Demi Lovato has broken her silence nearly two weeks after she was hospitalized for a reported overdose. On Sunday, August 5, the "Confident" singer took to Instagram to express gratitude for the overwhelming support she's received.
"I have always been transparent about my journey with addiction. What I've learned is that this illness is not something that disappears or fades with time," she wrote." It is something I must continue to overcome and have not done yet."
“I want to thank God for keeping me alive and well,” she continued before thanking fans for staying by her side.
“To my fans, I am forever grateful for all of your love and support throughout this past week and beyond," she expressed. "Your positive thoughts and prayers have helped me navigate through this difficult time."
The star went on to thank her family, staff, and the health professionals at Cedars-Sinai Hospital who helped her recover.
"Without them I wouldn’t be here writing this letter to all of you," she said.
Lovato said she will "continue fighting," and is "looking forward to the day where I can say I came out on the other side."
On Tuesday, July 24, the singer was rushed to Cedars-Sinai after a reported drug overdose. According to People, Lovato was revived with the drug Narcan, which reverses the effects of narcotics. The close call was especially tough for fans who are familiar with her long battle with addiction, mental illness, and disordered eating.
In 2010, Lovato entered an in-patient recovery center. She later relapsed and lived in a sober living facility for one year. March 2018 marked Lovato's sixth year clean, but in her recently released song "Sober," she admitted she had relapsed.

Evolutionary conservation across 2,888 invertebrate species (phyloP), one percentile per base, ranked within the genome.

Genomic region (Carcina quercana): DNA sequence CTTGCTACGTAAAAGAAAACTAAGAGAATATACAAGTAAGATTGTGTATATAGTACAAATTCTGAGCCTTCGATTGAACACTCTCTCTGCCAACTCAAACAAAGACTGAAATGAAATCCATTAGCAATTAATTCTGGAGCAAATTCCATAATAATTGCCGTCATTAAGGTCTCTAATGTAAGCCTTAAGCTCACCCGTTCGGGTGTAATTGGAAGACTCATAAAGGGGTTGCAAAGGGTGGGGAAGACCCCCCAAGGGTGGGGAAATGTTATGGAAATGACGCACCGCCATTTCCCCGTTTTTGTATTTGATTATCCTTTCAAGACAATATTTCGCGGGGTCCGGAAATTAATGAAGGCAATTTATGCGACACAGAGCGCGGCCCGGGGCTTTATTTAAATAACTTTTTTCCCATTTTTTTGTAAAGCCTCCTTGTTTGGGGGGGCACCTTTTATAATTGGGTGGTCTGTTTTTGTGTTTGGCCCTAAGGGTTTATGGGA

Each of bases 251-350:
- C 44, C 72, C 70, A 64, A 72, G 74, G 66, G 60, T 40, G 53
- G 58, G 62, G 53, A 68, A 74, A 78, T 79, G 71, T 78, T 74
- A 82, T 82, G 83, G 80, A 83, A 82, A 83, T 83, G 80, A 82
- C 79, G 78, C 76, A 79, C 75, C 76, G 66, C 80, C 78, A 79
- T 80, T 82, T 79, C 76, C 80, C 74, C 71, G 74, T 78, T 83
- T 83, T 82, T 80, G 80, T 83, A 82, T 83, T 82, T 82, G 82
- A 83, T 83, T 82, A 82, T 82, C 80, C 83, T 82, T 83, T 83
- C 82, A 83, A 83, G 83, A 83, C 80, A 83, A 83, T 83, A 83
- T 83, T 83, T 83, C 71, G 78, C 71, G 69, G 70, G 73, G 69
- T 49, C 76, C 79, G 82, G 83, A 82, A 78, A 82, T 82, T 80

"I'm sorry that I’m here again / I promise I’ll get help / It wasn't my intention / I'm sorry to myself," the track goes.
Throughout the years, Lovato has been open about her struggles.
"Every day is a battle," the 25-year-old said during the Brent Shapiro Foundation for Drug Prevention Summer Spectacular in 2017. "You just have to take it one day at a time, some days are easier than others and some days you forget about drinking and using, but for me, I work on my physical health, which is important, but my mental health as well."
"I see a therapist twice a week," she added. "I make sure I stay on my medications. I go to AA meetings. I do what I can physically in the gym. I make it a priority."
Lovato's message is a reminder that we should support victims of addiction instead of ridiculing them. Remember: Addiction isn't a choice. Instead of demonizing people struggling with the disease, we have to remind ourselves that drugs are the enemy — not the many people struggling to overcome dependency.
Approaching addicts with kindness, love, and support can go a long way, and with the proper support, we can help them stay on the road to recovery.
We are 100 percent behind Lovato and wish her the smoothest possible recovery.
If you or someone you know is struggling with substance abuse, you can reach out to the Substance Abuse and Mental Health Services Administration Hotline at 1-800-662-HELP (4357).